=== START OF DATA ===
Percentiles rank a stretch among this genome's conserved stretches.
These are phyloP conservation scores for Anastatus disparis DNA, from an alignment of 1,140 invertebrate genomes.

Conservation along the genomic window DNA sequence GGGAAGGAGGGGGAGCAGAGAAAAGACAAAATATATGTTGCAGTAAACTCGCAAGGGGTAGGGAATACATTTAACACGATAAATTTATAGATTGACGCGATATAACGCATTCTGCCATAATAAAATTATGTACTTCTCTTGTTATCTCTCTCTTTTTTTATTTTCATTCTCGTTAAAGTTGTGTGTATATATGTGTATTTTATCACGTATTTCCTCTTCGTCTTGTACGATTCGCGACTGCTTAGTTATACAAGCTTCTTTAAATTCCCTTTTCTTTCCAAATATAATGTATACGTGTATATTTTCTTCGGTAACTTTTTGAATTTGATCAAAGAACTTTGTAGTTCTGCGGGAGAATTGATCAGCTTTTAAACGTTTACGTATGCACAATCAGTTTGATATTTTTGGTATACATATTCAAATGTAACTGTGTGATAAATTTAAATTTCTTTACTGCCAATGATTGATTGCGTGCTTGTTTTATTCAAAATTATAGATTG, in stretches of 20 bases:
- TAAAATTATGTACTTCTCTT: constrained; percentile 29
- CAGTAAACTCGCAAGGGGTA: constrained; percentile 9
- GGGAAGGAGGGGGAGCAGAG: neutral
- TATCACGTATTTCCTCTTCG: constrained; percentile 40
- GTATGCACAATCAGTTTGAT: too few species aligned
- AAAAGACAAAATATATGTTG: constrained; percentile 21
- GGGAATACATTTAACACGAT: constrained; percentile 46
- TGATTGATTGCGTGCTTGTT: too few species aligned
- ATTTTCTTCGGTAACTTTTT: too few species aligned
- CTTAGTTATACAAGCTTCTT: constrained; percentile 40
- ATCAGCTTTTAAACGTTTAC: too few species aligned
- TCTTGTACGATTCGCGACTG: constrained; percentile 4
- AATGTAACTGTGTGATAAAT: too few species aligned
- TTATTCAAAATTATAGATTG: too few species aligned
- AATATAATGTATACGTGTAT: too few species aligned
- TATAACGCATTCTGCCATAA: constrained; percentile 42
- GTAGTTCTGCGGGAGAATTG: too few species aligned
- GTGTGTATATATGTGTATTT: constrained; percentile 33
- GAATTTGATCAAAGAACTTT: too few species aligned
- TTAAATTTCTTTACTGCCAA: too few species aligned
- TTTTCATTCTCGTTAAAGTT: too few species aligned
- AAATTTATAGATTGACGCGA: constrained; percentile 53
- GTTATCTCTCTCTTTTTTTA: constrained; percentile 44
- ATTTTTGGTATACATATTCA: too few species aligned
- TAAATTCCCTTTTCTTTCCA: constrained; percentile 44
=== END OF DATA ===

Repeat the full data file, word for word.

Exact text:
Percentiles rank a stretch among this genome's conserved stretches.
These are phyloP conservation scores for Anastatus disparis DNA, from an alignment of 1,140 invertebrate genomes.

Conservation along the genomic window DNA sequence GGGAAGGAGGGGGAGCAGAGAAAAGACAAAATATATGTTGCAGTAAACTCGCAAGGGGTAGGGAATACATTTAACACGATAAATTTATAGATTGACGCGATATAACGCATTCTGCCATAATAAAATTATGTACTTCTCTTGTTATCTCTCTCTTTTTTTATTTTCATTCTCGTTAAAGTTGTGTGTATATATGTGTATTTTATCACGTATTTCCTCTTCGTCTTGTACGATTCGCGACTGCTTAGTTATACAAGCTTCTTTAAATTCCCTTTTCTTTCCAAATATAATGTATACGTGTATATTTTCTTCGGTAACTTTTTGAATTTGATCAAAGAACTTTGTAGTTCTGCGGGAGAATTGATCAGCTTTTAAACGTTTACGTATGCACAATCAGTTTGATATTTTTGGTATACATATTCAAATGTAACTGTGTGATAAATTTAAATTTCTTTACTGCCAATGATTGATTGCGTGCTTGTTTTATTCAAAATTATAGATTG, in stretches of 20 bases:
- TAAAATTATGTACTTCTCTT: constrained; percentile 29
- CAGTAAACTCGCAAGGGGTA: constrained; percentile 9
- GGGAAGGAGGGGGAGCAGAG: neutral
- TATCACGTATTTCCTCTTCG: constrained; percentile 40
- GTATGCACAATCAGTTTGAT: too few species aligned
- AAAAGACAAAATATATGTTG: constrained; percentile 21
- GGGAATACATTTAACACGAT: constrained; percentile 46
- TGATTGATTGCGTGCTTGTT: too few species aligned
- ATTTTCTTCGGTAACTTTTT: too few species aligned
- CTTAGTTATACAAGCTTCTT: constrained; percentile 40
- ATCAGCTTTTAAACGTTTAC: too few species aligned
- TCTTGTACGATTCGCGACTG: constrained; percentile 4
- AATGTAACTGTGTGATAAAT: too few species aligned
- TTATTCAAAATTATAGATTG: too few species aligned
- AATATAATGTATACGTGTAT: too few species aligned
- TATAACGCATTCTGCCATAA: constrained; percentile 42
- GTAGTTCTGCGGGAGAATTG: too few species aligned
- GTGTGTATATATGTGTATTT: constrained; percentile 33
- GAATTTGATCAAAGAACTTT: too few species aligned
- TTAAATTTCTTTACTGCCAA: too few species aligned
- TTTTCATTCTCGTTAAAGTT: too few species aligned
- AAATTTATAGATTGACGCGA: constrained; percentile 53
- GTTATCTCTCTCTTTTTTTA: constrained; percentile 44
- ATTTTTGGTATACATATTCA: too few species aligned
- TAAATTCCCTTTTCTTTCCA: constrained; percentile 44